Last Wednesday, Dr. Vivek Murthy, the Surgeon General, appeared on “CBS This Morning” and said “We have some preliminary data showing that for certain medical conditions and symptoms, that marijuana can be helpful… I think that we have to use that data to drive policymaking,”. He is hopeful that we will get more data on the efficacy of marijuana as more states legalize marijuana and loosen the strictures on marijuana research.
Marijuana is classified as a Schedule 1 controlled substance by the federal government of the United States. Unfortunately for the feds, this is a category reserved only for drugs with zero medical value. And now that the Surgeon General of America has publicly stated that marijuana has untold medical benefits and that he expects more data to be found as research expands, shouldn’t that change the classification of marijuana in America? Starting with California in 1996, 21 states along with the District of Columbia have legalized or decriminalized medical marijuana.
Surprisingly, Dr. Murthy is not the first Surgeon General to endorse medical marijuana. In 1993, 3 years before California pioneered the movement by being the first state to legalize medical marijuana, Surgeon General Joycelyn Elders was pro legalization. That was during the Clinton Era! And people are still serving jail time for possession! Elders has since campaigned for cannabis legalization in several states.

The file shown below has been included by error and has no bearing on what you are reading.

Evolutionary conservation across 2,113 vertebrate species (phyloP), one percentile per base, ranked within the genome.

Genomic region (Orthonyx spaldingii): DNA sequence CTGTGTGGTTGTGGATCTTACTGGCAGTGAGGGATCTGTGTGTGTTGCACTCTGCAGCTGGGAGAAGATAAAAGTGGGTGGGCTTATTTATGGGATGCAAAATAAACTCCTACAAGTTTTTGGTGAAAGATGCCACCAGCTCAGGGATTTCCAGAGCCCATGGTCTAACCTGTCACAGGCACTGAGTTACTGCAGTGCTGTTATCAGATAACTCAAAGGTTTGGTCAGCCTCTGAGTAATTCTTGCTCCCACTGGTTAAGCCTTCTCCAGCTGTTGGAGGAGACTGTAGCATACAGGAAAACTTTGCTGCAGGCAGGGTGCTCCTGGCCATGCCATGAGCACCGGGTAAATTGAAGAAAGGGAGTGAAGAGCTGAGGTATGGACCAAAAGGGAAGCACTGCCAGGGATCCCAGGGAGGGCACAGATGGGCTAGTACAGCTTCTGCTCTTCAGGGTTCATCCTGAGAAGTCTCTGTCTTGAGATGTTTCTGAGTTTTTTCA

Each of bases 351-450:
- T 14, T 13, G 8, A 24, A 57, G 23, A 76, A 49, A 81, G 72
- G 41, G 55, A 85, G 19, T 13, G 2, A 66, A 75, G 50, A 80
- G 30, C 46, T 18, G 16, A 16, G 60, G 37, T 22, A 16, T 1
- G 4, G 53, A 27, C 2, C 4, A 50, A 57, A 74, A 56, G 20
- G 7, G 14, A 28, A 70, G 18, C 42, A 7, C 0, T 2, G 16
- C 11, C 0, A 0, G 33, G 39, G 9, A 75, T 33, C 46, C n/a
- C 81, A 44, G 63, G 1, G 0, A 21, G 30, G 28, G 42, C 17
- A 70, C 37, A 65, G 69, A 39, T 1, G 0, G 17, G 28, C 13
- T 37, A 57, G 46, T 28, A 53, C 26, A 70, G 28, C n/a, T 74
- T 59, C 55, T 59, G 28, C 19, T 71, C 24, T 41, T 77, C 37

The medical consensus is that marijuana has medical benefits and the classification under federal law should be changed. Now it is up to the Attorney General. And he has good reason to do so. A recent news report claimed that painkiller deaths have dropped significantly in states with legal pot.
Potheads have long known of marijuana’s analgesic properties. And it seems that pill poppers are catching on too. America has a pill addiction, specifically to opiates such as OxyContin (essentially an analog of heroin) which is not difficult to over dose on. In 13 out of 21 states who have legalized medical marijuana, pain killer over doses have decreased by 25% since marijuana legalization. There is no way of knowing for sure if addicts abandoned their opiates for cannabis in an attempt to legally eliminate pain, but the research does point in that direction.
The Attorney General might also bring his attention to declining crime rates in states with legal recreational cannabis since legalization.
Overall, marijuana, when used responsibly by responsible people, makes us healthier, happier, and less likely to go out on a crime spree, because we’re just having too much fun at home. We’re glad the Surgeon General realizes that.
by Suzanna Mountain